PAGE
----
Saryu Nayyar | Forbes.com
Keeping attackers out of networks and protecting data is the most basic and critical job of a security team. Detecting threats early is key to categorizing and neutralizing them and to diminishing the effects of a breach after it has happened.
There is a wide range of “perimeter” tools that do some or all of the following early-detection tasks: network traffic analysis, endpoint detection and analysis, antivirus and anti-malware control, email filtering and access control. Individually and together, these tools deliver good network and data protection. The problem is they often operate in isolation from each other and keep their data in silos.
A SIEM is a blend of security information management (SIM) and security event management (SEM). The average SIEM is adept at analyzing and displaying known security threats but incapable of predicting the unknown ones as it lacks the intelligence to do so.
However, an intelligent SIEM — powered by AI-based data analytics and machine learning — provides security analysts a host of benefits: a unified view of data, deep insights based on context, coherent risk scores, behavior analysis over time, visualization, proactive threat hunting and more. If your company is looking to improve how it detects threats, make sure to look for these capabilities in an intelligent SIEM:
When researching intelligent SIEM platforms, the first thing you want to make sure is that it pulls data from all components of the security stack, including firewalls, VPN concentrators, switches and routers, active directory, endpoint defenses, enterprise antivirus and anti-malware apps.
A quality SIEM should be able to extract data from various silos into a single repository where the data is analyzed, contextualized and distilled into unified risk scores for all entities in the environment. This holistic approach facilitates the analysis of massive volumes of data, provides reports in near real time and makes threat identification and response highly effective.
A Unified View Of Data
An intelligent SIEM should also be able to pull everything into a single data lake in order to give security personnel a unified view of information. While it is possible for an analyst to manually look at what’s happening on the firewall, the VPN concentrator, and to see who’s logging into the network through an active directory, having a unified view of activity is better.
Deep Insights Based On Context
As you look at different technologies, keep in mind that data analytics enhances threat detection capabilities by correlating events, and revealing patterns that represent a threat when taken in context. This is impossible to do when information is siloed. Look for an intelligent SIEM that provides a central element of contextual analysis, which is especially useful when trying to detect an advanced persistent threat (APT) that may be moving low and slow through a network.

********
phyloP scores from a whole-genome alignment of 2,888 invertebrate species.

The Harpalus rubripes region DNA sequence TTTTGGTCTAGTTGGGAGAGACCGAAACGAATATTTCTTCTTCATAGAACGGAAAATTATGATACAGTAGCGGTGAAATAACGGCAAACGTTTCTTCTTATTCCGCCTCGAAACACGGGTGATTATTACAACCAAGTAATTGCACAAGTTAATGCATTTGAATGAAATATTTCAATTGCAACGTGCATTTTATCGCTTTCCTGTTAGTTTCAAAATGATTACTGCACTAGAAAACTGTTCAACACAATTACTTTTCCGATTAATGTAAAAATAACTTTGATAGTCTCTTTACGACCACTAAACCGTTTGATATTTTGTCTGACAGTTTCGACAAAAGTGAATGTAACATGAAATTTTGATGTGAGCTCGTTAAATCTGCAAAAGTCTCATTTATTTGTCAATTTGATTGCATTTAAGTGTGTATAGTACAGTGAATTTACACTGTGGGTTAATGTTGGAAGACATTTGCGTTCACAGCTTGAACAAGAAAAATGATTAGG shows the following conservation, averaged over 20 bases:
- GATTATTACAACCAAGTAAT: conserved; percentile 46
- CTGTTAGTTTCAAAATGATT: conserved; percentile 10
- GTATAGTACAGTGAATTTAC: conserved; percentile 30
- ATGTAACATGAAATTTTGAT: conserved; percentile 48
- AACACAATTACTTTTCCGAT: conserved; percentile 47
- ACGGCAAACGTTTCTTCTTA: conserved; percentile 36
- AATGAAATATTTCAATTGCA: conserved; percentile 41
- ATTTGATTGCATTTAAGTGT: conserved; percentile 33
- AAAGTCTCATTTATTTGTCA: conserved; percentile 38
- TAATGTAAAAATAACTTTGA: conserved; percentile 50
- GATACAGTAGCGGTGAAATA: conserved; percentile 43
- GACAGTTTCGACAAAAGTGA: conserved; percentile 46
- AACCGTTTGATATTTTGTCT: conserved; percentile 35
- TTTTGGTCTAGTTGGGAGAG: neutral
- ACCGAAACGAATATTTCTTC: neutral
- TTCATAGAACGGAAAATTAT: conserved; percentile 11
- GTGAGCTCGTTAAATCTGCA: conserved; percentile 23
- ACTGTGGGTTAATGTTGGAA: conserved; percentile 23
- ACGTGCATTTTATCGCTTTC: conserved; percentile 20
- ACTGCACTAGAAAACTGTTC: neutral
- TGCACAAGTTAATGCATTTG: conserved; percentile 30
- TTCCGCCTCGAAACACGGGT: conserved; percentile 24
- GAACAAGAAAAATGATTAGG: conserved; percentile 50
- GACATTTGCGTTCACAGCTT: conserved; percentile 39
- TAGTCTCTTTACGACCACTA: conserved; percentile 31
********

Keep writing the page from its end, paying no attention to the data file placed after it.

Unified Risk Scores
Before investing in a SIEM, it’s important to understand how it prioritizes risks. By ranking risks, a SIEM enables the enterprise to apply different controls to different users and entities, thereby improving overall security. The major advantage of risk scoring is that it greatly eliminates the amount of false positives.
Another element to consider is behavior analysis. This helps analysts detect subtle threats that occur over days, weeks or even months. A SIEM equipped with behavior analysis can store, find and analyze historical data as well as short-term data, thereby enabling analysts to identify trends that may have been developing over time. This visibility sharpens an organization’s ability to tailor access controls and detect threats more efficiently.
While most SIEM platforms come with some form of visualization, not all SIEMs feature analytics. Look for a SIEM that delivers analytics. The inclusion of analytics adds risk scoring and context to the visualization process, combining all the pieces necessary for advanced threat detection. It enables analysts to drill down into the event or series of events that generated a specific risk level for a user or entity. It also gives analysts a way to understand how events transpired over time and how they related to one another.
Proactive Threat Hunting
Finally, it’s crucial to look for an intelligent SIEM that will equip security analysts with the tools to do proactive threat hunting. By leveraging the contextual information and unified risk scores, analysts can hunt for threats hidden in the environment. They can open an attacker’s once-hidden back doors, shining a light on everything an attacker touched in the network.
Traditional SIEM technology solved a difficult problem when it was first invented — namely, unifying and normalizing security events from various tools for threat investigation. Since then, attacks and attack techniques have massively increased in sophistication. Detecting advanced threats must go beyond chasing down individual events and requires more complete context provided by correlating multiple data sources. Adding intelligence in the form of analytics to a SIEM provides the visibility organizations need to identify attacks that cannot be detected using individual threat crumbs.
External Link: Achieving Advanced Threat Detection With Intelligent SIEM